Apple Wants To Be It's Own Carrier; MVNO Patent Application Extended

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Why Not Print Your Own Keys?

One of the greatest struggles I’ve had to face with my iPhone is the fact that I have two different companies to deal with. When I have a hardware issue, I’m Apple Store-bound. If I have a service issue, I’m headed to the nearest AT&T location. But wouldn’t it be nice if Apple just had its own network? It would be really nice, and it just may happen, according to a recent patent application extension filed by Apple.

The patent application, which was originally filed in 2006 and just extended recently, describes plans to set up Apple as a Mobile Virtual Network Operator (MVNO), but with a little tweak. Normally MVNOs lease wholesale mobile network capacity from just one carrier, such as Sprint or Verizon. Apple, on the other hand, has plans to make contracts and relationships with all the carriers, with its own Home Location Register (a database that stores the SIM card details of every network’s customers.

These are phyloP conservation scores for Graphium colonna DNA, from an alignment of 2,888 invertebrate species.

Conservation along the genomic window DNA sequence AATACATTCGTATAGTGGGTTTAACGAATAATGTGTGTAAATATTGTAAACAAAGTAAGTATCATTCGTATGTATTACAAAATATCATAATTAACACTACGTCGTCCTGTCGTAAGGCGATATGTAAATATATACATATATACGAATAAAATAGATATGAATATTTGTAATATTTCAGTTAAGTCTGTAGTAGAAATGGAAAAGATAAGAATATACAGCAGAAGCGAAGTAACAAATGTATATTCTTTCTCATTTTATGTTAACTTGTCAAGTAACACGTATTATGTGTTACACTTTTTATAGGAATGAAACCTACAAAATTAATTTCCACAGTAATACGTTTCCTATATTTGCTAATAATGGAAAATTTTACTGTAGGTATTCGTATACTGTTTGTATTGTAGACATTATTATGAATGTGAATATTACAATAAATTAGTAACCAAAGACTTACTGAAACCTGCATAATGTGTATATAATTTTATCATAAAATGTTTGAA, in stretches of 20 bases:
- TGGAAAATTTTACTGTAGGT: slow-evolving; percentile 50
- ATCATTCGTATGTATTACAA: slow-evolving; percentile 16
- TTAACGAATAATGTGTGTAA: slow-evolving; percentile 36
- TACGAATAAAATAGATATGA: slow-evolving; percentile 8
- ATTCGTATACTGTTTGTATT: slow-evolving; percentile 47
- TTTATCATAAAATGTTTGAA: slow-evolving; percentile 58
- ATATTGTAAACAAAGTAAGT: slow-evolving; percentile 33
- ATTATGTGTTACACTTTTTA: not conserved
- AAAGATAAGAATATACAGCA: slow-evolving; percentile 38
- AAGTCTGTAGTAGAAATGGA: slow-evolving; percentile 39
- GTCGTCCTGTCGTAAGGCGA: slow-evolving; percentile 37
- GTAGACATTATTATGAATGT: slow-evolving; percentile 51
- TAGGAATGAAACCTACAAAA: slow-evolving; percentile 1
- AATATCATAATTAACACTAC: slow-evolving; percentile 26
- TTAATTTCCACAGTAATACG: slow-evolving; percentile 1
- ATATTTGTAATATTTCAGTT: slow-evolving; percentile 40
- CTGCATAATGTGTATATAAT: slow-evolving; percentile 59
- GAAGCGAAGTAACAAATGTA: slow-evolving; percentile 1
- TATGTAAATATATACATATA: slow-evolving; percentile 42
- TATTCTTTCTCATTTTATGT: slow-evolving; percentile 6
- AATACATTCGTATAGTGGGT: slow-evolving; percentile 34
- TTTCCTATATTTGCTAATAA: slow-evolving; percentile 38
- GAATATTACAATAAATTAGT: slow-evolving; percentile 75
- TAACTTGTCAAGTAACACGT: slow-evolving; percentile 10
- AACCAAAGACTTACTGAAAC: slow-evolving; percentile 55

From there, carriers will be able to place bids for leasing their services out to Apple, which will then pass those offers along to iPhone customers. A hypothetical example would be that Verizon has just enhanced its network in your area, with a fair amount of spare capacity. Meanwhile, Sprint’s network is completely overloaded in your area. Well, idle capacity only costs Verizon money, so with Apple as a multi-carrier-supported MVNO, Verizon can offer Apple a discounted rate on that idle capacity and iPhone users in the area then have the option to use Verizon’s rather vacant network instead of sticking with Sprint’s overloaded one. Calls and data will be cheaper, and Verizon still gets to make some money off of its previously unused capacity. Basically, it’s a win-win for everyone but Sprint.

So just imagine if that little scenario was going down worldwide, instead of just in your neighborhood. iPhone owners would basically get the best service at the lowest rates anywhere they go, which sounds pretty freaking sweet. At least for us. The big four carriers are sure to hate it, of course, because they were given a monopoly rights over radio spectrum and have since used market inefficiencies to their advantage. Until some regulatory changes take place, those carriers are bound to stand in the way of Apple’s MVNO dream.

[via Unwired View]